Odessa Is Like That

Catherine the Great received some boxes of freshly harvested oranges in the dead cold of winter. The note that came with it said they were from a distant port. The note said, ‘See what we are capable of bringing to you? We need your help to grow even more.’ Impressed, she sent a massive amount of money so that this port could develop further.

However, the oranges had been brought from other countries through the Black Sea. Without telling lies, the note to the empress did not explain the whole truth, as I learned when I disembarked there. The phrase I most heard during my 90 days of aimless travels was ‘Odessa is like that.”

When I decided to travel, I knew I needed at least one official commitment each week to help me resist the temptation to return to Brazil too soon. In this case, I agreed to come to Ukraine at the invitation of the government to attend the 20th anniversary forum of the disaster at Chernobyl. The event lasted only one afternoon and the wind was telling me to stay, so I decided to stay another week there. When I was asked what I wanted to do, I explained that I wanted to have some surprise meetings with my readers, giving them only two or three days notice that I was there. Many asked where I wanted to hold these meetings.

“Odessa,” I responded, without hesitation.

Everyone seemed very surprised. They wanted to know why. I told them I chose it because of Sergey Kostin, who had a project selected by the Schwab Foundation (of which I am board member). During meetings in Davos (the foundation is linked to the World Economic Forum) I was impressed with the Ukrainian men who, without speaking English, were able to not only show their projects, but also raise awareness of their campaign to the business people who were in attendance. Sergey insisted that I should know his city, and since I was being driven by impulses at the time, I felt the time was right to take him up on his offer. In keeping with a tradition that began in Puente la Reina, the local bookseller there organized a party/book signing for 50 readers, chosen by lottery.

A friend of mine lent us his plane. When we landed, my representative in Russia asked to see an invitation for the party to make sure that everything was on schedule.

“It doesn’t have the date, time or place on it!”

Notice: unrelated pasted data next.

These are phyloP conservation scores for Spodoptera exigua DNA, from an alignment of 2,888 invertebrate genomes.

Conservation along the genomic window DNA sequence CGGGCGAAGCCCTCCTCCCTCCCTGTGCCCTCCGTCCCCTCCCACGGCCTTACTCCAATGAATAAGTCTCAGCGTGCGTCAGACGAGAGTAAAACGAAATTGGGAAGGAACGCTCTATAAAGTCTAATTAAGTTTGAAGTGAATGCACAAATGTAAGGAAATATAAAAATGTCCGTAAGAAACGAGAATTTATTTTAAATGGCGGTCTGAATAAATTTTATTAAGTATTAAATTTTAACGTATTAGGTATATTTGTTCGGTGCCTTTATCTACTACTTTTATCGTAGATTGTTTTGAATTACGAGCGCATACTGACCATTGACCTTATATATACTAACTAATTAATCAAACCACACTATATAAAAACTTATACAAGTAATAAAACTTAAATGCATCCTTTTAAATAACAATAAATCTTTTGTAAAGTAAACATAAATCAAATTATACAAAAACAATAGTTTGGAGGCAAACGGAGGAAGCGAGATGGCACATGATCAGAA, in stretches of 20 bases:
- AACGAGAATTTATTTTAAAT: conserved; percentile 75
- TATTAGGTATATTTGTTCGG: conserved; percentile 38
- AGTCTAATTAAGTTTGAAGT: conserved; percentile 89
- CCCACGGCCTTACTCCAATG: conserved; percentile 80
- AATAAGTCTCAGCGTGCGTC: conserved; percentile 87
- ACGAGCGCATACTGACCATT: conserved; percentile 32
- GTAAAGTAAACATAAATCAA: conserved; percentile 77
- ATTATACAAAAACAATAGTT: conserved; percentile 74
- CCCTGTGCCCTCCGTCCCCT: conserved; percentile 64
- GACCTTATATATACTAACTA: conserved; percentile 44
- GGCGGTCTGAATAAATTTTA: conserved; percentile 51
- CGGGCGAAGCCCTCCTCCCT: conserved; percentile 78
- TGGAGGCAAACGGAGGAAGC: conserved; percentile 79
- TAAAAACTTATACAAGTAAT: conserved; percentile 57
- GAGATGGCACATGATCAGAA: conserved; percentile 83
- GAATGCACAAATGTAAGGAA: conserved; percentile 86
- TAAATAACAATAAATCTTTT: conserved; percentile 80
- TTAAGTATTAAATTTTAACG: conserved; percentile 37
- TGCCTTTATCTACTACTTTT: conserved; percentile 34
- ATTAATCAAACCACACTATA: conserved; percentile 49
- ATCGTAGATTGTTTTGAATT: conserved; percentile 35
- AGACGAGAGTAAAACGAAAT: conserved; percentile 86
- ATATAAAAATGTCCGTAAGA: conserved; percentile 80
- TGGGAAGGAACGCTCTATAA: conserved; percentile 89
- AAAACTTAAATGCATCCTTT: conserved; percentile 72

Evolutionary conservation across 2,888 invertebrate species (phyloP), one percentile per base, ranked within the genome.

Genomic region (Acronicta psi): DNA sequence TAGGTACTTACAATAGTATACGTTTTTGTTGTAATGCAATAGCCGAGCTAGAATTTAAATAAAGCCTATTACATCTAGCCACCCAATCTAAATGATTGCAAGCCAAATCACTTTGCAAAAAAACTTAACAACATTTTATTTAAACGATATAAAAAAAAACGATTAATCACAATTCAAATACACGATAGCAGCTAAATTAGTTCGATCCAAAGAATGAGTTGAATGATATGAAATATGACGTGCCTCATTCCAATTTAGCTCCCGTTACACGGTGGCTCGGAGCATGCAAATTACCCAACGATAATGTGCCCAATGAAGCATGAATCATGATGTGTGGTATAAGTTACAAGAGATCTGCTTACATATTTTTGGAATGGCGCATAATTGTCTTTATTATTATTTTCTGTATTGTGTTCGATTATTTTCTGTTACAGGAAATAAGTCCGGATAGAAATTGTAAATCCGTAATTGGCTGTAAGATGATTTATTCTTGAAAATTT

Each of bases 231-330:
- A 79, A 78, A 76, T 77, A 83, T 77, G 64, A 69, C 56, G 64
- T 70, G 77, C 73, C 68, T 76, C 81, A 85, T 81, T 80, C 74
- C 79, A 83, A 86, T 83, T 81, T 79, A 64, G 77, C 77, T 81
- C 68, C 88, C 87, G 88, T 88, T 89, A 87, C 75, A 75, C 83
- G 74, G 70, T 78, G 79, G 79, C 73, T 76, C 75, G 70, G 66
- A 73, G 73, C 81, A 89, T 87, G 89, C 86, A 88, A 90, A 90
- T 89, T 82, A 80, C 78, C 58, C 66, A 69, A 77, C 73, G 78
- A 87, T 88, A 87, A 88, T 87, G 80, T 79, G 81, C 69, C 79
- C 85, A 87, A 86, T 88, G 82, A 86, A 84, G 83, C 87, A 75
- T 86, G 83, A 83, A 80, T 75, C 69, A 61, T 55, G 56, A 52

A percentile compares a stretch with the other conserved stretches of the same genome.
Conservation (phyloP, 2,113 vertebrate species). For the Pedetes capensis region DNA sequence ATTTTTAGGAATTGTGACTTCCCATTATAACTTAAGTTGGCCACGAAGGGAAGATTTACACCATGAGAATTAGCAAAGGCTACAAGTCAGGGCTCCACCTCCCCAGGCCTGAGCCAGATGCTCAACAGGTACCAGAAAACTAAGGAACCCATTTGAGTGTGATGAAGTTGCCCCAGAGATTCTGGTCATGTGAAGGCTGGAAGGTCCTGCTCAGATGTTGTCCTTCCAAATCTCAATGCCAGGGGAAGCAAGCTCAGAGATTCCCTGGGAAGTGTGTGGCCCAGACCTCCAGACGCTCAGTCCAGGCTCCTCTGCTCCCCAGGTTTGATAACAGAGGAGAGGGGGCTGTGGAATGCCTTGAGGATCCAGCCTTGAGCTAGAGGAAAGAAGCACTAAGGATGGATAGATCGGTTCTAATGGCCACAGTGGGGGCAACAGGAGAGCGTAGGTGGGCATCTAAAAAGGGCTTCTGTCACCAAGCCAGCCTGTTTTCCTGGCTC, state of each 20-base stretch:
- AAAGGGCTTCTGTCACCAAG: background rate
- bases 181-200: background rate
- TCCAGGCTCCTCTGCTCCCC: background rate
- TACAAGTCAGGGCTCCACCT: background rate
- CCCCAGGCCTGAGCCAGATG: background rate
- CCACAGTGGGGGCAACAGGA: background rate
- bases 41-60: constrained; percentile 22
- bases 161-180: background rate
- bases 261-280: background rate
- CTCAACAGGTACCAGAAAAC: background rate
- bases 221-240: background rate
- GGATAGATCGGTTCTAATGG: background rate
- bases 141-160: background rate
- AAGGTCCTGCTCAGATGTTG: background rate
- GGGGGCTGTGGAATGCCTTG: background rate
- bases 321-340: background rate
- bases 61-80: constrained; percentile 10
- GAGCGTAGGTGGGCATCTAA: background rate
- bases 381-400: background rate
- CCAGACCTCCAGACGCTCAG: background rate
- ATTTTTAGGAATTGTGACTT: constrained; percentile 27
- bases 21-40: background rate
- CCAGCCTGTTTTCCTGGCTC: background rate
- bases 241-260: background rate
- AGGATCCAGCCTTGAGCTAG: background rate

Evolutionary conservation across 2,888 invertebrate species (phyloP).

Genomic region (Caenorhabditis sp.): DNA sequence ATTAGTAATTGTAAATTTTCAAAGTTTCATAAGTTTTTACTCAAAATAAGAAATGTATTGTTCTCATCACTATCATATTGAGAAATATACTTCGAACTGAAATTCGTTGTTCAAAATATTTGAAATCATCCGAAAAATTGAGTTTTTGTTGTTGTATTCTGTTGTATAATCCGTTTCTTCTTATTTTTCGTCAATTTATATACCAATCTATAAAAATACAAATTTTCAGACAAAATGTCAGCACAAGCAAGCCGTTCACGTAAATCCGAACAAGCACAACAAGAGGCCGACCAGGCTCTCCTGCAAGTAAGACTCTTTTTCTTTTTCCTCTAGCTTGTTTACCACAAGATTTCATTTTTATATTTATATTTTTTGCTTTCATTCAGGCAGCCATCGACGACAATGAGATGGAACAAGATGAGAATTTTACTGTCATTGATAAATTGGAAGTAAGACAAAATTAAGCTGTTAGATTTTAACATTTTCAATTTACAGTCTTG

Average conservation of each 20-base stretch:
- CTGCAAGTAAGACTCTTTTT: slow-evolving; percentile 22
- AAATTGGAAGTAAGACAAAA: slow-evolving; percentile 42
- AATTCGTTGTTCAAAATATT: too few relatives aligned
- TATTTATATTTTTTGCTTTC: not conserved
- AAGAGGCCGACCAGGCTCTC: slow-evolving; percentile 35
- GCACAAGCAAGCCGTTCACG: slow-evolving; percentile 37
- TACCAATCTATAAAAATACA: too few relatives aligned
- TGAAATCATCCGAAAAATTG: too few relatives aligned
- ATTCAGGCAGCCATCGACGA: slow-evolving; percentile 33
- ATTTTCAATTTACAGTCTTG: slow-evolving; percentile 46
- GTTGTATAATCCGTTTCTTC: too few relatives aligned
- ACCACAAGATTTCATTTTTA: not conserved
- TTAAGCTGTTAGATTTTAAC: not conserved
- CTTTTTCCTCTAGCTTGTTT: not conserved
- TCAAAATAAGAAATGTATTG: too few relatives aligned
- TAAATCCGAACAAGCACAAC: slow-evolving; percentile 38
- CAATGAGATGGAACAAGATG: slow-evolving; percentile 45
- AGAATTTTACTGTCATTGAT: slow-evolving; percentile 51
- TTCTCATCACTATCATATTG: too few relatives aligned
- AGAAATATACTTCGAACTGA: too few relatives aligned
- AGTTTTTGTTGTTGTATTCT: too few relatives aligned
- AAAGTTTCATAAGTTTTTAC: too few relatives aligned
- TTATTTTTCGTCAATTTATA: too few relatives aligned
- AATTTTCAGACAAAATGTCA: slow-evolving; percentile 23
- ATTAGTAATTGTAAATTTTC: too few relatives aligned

“Odessa is like that,” answered the bookseller, “those who received the invitation will phone the number on the invitation 3 hours before the event and receive the necessary information. Otherwise, we will have many counterfeit tickets.”

We did not think there would be many people there, but I asked my representative not to worry since we didn’t have any expectations. I visited the staircase from the movie Battleship Potemkin,” the only reference I had to the city. Since ‘Odessa is like that,’ the party was a success and there were many more people there than we expected. The bookstore owner introduced me to a gigantic man that he said wanted to make a sculpture of me.

I never accept these offers because they usually mean standing and posing for days at a time, and I intended to return to Kiev the next morning, but the bookstore owner insisted.

“You will only need to stand for one hour, Odessa is like that.”

It was Easter, and Orthodox Easter is an important day for Christianity. I felt like I should accept just to give the man pleasure, as my need to return to Kiev would be a real excuse to limit my stay in his studio.

I went there with some friends. Alexander Petrovich Tokarev, the sculptor, says he spent a sleepless night praying (a custom in the Orthodox Church). Even without sleep, the work begins. I’m a little anxious; I don’t think he will achieve anything in such a short time. His hands were sweating profusely, and though they were moving quickly, his movements were precise, a kind of spiritual ballet. The other works in the studio surrounding me showcased his genuine talent and love to achieve the impossible. I began to feel sad because I would soon have to tell him to stop working because I had to leave.

However, exactly an hour later, the sculpture was finished! I was reminded once again that if you wish to do something, the universe will conspire in your favor.

Why should I have been surprised? After all, Odessa is like that!

Paulo Coelho is a Brazilian author who has sold more than 100 million books, which include 14 short story collections and the novel “The Alchemist.” He has been a fan of the Internet since the early 1990s. He spends at least three hours a day online, writing e-mails back and forth with his readers and posting photos on Flickr, MySpace and a blog.

Coelho’s online activities also include promoting pirated copies of his own books. Since 2005 he’s been directing his readers to an online site where they can download his books, in languages from German to Japanese, for free. “I always thought that when, at the beginning of your career, you strive to be read, you can’t change your mind later and become greedy about it.”

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